Concejo abierto

The concejo abierto (literally: "open council") is a system of government and administration of some very small Spanish municipalities and sub-municipal territorial units.[1] An example of direct democracy,[1] the system allows for the existence of a Mayor and a consejo (English: council) or asamblea vecinal (English: neighbourhood assembly) formed by all the electors of the municipality. In contrast, the conventional system used by most municipalities is the ayuntamiento, often translated as city, town or municipal council in English, comprised (in its most basic form) of the local councillors who form the plenary (elected in a party-list proportional representation voting), and the Mayor, elected in turn by the councillors among themselves.[2]

HistoryEdit

The origins of the system trace back to the Middle Ages, as a custom primarily originated in the Kingdoms of León and Castile, although it also extended to other territories as well, chiefly in the north of the Iberian Peninsula.[3] In many settlements, the concejo abierto was replaced by the "regimiento" system (also called consejo cerrado, "close council"), in which a decision-making body of limited size formed by judges or alcaldes as well as a number of regidores appointed by the King was contemplated; in the case of Castile, this process chiefly took place between 1345 and the later years of the rule of Alfonso XI.[4]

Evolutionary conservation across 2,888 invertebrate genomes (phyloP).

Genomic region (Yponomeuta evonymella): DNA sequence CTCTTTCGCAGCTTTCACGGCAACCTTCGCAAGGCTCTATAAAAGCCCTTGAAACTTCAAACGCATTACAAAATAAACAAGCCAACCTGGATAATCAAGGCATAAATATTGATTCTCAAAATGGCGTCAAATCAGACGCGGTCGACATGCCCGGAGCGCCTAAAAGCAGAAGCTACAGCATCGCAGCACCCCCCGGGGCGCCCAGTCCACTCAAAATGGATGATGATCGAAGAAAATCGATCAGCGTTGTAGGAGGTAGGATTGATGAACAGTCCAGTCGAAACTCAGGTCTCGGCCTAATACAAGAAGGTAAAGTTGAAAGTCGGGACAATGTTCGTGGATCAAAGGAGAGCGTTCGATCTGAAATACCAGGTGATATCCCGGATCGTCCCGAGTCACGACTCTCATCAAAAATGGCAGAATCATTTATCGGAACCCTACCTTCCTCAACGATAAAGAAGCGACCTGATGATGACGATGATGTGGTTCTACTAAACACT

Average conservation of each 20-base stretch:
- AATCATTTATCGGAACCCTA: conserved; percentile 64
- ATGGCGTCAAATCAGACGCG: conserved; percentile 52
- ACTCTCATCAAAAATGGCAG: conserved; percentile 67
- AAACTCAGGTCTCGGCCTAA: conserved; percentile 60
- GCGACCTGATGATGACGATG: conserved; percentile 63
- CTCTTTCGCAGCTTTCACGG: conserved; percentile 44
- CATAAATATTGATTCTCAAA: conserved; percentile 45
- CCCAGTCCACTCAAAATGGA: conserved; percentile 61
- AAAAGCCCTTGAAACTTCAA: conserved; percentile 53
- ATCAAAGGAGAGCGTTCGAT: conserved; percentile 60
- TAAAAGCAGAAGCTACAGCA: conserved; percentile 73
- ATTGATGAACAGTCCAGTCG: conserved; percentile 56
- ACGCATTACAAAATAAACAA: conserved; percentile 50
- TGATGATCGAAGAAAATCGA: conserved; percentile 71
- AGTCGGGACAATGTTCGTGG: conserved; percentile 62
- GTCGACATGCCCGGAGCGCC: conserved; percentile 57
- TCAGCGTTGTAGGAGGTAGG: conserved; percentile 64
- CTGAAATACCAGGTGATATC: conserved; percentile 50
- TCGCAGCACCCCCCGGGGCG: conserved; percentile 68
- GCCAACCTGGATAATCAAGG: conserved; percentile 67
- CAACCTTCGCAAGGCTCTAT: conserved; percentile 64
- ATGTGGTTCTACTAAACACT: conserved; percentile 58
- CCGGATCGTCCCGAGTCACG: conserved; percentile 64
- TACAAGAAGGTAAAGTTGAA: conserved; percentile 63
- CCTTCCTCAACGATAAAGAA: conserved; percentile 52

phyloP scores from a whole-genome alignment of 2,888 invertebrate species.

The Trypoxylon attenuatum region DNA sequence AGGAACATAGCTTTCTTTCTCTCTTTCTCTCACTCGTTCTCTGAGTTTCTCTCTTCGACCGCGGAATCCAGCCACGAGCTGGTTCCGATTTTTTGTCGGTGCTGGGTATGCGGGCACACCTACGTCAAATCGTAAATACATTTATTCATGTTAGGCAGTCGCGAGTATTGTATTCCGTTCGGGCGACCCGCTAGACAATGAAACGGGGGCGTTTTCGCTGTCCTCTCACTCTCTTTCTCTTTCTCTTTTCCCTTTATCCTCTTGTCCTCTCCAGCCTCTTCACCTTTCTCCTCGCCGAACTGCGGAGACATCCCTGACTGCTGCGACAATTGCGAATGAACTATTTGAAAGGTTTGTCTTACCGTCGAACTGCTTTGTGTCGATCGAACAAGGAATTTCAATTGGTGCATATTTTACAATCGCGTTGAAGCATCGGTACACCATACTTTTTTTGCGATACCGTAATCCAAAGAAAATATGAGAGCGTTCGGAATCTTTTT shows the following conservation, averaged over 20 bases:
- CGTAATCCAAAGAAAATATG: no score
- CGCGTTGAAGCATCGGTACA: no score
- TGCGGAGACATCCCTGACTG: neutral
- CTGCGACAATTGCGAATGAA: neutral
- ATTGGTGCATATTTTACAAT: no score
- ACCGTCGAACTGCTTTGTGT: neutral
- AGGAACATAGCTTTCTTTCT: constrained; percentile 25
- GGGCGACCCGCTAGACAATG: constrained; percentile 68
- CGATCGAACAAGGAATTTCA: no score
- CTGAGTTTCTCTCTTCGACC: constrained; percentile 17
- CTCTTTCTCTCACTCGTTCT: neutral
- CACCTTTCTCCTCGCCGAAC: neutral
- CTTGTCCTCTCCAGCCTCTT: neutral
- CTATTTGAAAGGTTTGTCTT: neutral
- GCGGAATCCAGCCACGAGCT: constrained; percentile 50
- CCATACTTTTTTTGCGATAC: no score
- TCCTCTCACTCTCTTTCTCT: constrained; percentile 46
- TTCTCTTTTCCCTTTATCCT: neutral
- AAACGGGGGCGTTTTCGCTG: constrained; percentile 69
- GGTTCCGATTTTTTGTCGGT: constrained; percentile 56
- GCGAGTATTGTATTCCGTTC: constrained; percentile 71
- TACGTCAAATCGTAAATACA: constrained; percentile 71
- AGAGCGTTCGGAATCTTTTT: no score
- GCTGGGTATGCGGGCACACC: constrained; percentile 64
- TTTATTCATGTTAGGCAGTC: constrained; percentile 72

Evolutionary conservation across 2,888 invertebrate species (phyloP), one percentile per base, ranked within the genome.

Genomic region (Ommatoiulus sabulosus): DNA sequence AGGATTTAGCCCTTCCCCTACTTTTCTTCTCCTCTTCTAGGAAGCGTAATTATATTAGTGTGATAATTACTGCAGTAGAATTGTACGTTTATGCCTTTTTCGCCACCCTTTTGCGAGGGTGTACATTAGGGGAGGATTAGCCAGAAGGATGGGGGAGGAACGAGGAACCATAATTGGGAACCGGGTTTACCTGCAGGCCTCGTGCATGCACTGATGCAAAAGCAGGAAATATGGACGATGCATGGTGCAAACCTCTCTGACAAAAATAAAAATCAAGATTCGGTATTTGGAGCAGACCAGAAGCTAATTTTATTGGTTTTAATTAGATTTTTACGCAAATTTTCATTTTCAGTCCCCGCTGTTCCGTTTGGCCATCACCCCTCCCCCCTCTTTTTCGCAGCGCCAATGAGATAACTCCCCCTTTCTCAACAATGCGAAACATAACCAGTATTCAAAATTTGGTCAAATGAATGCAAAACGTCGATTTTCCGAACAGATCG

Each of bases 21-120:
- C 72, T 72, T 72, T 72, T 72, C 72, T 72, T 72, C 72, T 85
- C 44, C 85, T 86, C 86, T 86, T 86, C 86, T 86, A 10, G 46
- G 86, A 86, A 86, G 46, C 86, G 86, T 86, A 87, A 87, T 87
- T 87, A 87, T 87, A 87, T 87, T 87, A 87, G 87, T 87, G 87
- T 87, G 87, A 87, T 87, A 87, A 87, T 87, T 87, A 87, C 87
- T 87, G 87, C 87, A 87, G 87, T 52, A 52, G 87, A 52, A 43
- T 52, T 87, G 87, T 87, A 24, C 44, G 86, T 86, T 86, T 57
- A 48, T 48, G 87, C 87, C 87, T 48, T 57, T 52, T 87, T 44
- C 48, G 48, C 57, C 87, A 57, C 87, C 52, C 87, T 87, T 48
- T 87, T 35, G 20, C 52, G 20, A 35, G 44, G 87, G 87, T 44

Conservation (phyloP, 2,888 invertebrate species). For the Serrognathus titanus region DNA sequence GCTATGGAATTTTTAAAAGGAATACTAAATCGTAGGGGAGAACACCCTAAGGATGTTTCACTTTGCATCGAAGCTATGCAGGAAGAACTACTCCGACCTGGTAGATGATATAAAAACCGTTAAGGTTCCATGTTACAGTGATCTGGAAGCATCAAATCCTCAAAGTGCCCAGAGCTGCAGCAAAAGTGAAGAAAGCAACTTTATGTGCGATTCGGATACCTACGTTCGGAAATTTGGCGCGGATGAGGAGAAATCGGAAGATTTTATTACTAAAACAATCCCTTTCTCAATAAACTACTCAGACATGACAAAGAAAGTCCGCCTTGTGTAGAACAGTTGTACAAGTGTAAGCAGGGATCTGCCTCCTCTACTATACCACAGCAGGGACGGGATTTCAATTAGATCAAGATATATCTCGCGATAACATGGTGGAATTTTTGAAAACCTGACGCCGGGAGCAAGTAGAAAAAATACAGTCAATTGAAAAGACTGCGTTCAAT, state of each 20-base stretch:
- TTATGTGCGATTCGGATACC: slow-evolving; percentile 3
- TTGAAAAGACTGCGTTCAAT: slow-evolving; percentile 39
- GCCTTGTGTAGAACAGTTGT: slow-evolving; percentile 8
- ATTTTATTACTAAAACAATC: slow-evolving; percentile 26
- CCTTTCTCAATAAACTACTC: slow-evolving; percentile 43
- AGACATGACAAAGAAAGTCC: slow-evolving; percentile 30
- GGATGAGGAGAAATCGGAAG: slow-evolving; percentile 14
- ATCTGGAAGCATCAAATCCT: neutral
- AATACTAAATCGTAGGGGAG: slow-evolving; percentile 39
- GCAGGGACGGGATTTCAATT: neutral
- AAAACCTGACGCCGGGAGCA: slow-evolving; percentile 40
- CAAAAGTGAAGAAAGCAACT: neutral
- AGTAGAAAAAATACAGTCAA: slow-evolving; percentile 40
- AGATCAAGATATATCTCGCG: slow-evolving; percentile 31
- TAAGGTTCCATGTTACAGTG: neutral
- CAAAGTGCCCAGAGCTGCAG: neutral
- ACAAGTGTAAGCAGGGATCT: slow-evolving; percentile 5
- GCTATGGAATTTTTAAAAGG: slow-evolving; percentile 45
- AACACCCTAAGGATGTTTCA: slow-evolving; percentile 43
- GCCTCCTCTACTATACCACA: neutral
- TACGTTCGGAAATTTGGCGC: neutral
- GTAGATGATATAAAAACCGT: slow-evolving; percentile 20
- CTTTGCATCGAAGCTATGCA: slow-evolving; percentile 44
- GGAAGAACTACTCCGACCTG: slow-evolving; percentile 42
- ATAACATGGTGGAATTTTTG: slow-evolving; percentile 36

The contemporary form of the concejo abierto is recognised in the 1978 Spanish Constitution.[5][6]

See alsoEdit

ReferencesEdit

BibliographyEdit

  • Cosculluela Montaner, Luis (1987). "El Concejo Abierto" [The Open Council]. Reala. Revista de Estudios de la Administración Local y Autonómica (in Spanish). Madrid: Instituto Nacional de Administración Pública (234): 199–224. ISSN 1989-8975.
  • Monsalvo Antón, José María (1990). "La sociedad política en los concejos castellanos de la Meseta durante la época del Regimiento medieval. La distribución social del poder" (PDF). Concejos y ciudades en la Edad Media hispánica (II Congreso de la Fundación Sánchez-Albornoz, León, 1989) [Councils and cities in the Spanish middle ages] (in Spanish). pp. 359–413.

[1]


  1. ^ Spanish Constitution 1978, Article 141(2).